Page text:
Customers don’t buy from people they don’t trust. So, “maybe” and its other equivalents like “perhaps”, “probably” and “possibly” should be excluded from a sales advisor’s language. However, as long as the advisor knows their stuff, this is unlikely to be a problem.
Ten Words and Phrases You Should NOT Use on a Sales Call
- My name is
- How are you today?
- This won’t take long (OR ‘all it is’ / ‘it’s not important’)
- Great, great
- They are in your area
- Certainly (‘absolutely’ / ‘definitely’ / ‘obviously’)
- You need to
- Maybe (‘perhaps’ / ‘probably’ / ‘possibly’)
How to Improve Contact Centre Sales Language
The obvious next step is to implement a word ban. However, as discussed in our article “Why Removing Negative Words Could Hurt Your Contact Centre“, doing so could take the natural ‘feel’ away from the conversation. This could damage an advisor’s ability to build rapport.
So, the best solution is to teach better practices that will naturally improve the words and phrases that advisors use.
While we have noted some better practices for the examples above, and increased training is often the answer, here are three quick fixes to help improve sales language.
Analyse Successful Calls
Listen to the call recordings of successful sales calls and consider what the advisor seemed to do well.
Look for patterns within the call recordings, thinking about what each of these successful calls had in common.
Look for patterns within the call recordings, thinking about what each of these successful calls had in common, especially in terms of call handling language and techniques. These techniques can then be taught during induction and refresher training sessions.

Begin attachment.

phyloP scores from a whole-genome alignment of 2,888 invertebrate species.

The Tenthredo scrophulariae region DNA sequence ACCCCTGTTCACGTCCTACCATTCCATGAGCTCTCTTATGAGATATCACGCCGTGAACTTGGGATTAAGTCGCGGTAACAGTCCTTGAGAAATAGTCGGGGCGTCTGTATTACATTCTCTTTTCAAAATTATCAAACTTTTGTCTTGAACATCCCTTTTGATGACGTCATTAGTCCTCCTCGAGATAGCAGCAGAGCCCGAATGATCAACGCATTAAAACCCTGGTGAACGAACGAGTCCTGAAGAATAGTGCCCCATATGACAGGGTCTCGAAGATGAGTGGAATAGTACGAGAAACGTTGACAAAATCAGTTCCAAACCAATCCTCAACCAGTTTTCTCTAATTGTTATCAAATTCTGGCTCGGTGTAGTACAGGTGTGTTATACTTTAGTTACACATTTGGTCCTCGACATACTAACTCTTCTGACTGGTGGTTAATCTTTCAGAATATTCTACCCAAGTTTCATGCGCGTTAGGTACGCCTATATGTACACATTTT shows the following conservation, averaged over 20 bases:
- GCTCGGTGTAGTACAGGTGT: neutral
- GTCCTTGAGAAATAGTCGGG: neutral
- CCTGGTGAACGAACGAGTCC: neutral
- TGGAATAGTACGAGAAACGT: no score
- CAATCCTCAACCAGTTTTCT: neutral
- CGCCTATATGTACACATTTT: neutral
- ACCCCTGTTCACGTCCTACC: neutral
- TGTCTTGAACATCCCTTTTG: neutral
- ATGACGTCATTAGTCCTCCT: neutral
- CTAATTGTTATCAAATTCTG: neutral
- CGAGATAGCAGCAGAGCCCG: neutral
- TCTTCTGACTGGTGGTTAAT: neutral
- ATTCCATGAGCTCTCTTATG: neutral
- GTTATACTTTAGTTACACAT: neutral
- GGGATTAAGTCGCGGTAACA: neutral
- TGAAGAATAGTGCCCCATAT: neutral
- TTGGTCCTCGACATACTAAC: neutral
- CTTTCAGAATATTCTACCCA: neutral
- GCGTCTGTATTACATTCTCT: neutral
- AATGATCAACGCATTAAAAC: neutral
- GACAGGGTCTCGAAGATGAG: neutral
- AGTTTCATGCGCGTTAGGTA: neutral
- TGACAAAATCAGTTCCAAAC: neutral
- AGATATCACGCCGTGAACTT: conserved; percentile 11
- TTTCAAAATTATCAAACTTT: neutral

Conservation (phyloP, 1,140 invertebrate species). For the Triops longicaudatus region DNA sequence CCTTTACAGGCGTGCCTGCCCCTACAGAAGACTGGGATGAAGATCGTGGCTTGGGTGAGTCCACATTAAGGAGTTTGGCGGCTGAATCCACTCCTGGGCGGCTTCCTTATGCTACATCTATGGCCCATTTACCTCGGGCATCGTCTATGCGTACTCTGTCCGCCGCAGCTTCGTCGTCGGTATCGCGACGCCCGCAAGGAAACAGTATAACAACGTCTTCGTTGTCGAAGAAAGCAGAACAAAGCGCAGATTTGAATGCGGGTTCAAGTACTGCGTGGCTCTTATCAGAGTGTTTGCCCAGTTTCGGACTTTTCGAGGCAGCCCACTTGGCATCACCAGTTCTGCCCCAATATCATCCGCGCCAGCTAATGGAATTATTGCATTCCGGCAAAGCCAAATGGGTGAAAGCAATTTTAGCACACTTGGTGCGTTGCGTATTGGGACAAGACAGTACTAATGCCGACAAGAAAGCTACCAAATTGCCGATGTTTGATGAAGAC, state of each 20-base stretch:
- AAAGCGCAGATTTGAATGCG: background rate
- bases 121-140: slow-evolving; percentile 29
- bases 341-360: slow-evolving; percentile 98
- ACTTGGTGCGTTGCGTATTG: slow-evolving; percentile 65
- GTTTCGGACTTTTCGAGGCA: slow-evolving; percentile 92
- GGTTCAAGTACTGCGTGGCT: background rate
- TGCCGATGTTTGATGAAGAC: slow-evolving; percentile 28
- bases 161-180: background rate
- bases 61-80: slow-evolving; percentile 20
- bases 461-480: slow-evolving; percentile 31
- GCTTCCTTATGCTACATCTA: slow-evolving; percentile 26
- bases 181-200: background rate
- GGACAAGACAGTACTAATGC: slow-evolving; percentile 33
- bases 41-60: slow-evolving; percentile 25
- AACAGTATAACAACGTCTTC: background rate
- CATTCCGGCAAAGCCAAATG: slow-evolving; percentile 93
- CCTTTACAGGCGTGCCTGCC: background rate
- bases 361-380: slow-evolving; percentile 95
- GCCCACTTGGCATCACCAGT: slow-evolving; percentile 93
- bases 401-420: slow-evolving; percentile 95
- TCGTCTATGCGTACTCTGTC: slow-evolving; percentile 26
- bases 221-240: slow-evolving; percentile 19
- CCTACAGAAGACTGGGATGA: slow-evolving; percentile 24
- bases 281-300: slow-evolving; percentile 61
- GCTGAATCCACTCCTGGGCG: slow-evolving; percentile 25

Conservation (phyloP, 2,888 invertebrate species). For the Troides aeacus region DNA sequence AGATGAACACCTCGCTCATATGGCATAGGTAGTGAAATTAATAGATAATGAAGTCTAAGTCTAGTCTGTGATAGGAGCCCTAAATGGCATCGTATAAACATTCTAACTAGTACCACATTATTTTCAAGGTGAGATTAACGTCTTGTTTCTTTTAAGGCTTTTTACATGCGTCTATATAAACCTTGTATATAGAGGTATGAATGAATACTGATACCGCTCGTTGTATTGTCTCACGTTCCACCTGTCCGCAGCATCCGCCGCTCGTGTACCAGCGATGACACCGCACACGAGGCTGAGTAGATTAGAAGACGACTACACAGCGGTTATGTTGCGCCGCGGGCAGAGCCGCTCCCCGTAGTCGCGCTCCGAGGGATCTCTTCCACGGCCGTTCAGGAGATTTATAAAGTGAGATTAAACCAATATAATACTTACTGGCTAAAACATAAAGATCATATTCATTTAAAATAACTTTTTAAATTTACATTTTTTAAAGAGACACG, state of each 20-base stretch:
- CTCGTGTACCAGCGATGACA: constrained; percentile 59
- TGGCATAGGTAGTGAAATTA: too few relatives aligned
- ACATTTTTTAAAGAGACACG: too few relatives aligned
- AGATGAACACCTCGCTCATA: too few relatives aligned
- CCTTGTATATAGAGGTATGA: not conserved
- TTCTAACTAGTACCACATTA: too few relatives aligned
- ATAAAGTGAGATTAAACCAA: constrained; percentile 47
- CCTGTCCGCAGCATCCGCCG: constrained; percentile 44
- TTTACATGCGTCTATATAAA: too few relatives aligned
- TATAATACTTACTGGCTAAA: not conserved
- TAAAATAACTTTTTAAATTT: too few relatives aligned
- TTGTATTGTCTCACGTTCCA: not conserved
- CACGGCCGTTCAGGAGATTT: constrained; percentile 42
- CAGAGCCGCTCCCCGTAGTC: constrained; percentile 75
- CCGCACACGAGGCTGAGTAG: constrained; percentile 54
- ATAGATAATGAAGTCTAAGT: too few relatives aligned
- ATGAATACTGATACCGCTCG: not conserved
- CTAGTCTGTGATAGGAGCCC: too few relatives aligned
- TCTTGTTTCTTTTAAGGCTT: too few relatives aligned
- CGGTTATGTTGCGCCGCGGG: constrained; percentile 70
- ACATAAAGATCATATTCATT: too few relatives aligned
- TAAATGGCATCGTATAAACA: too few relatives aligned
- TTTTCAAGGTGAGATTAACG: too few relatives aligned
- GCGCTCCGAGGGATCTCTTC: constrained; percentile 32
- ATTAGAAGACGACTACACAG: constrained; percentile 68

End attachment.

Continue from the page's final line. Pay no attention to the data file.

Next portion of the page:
Create Cheat Sheets
After you’ve analysed your successful calls, why not add the words and phrases that seemed to add great value to the successful calls to a cheat sheet? This sheet can then be looked at by advisors in between calls and referred back to when they need it.
The words and phrases can also be used when developing a script framework, although sales advisors shouldn’t be asked to stick to this exactly.
Use Techniques Like…
Feel, Felt Found
A classic technique when overcoming a sales objection is to use the three words “feel, felt and found” together. For example: “I understand why you FEEL that way. This happened to me before and I FELT the same. But, what I’ve FOUND is…”
Who, What and Why
Another technique, as explained by Michael Melhado in the article “21 Top Tips for Appointment Setting“, is called “Think Who, What and Why”. This technique should be used after the initial greeting and follows the system of saying ‘WHO we are, WHAT we do and WHY we’re calling’. This helps advisors to remember to present the reason for the call as quickly as they can.
Using the right language in the contact centre is key to building rapport and developing better customer relationships. However, using the ten words and phrases that are highlighted above can have the opposite effect.
So, now that you know the sales language to avoid, what alternatives can you use? While we have listed a few ways to improve your sales words and phrases above, we have some more in-depth advice in our article: The Right Words and Phrases to Use on a Sales Call
Thanks to Jacqui Crawley, the owner and managing director of KMB, for her help in putting this article together.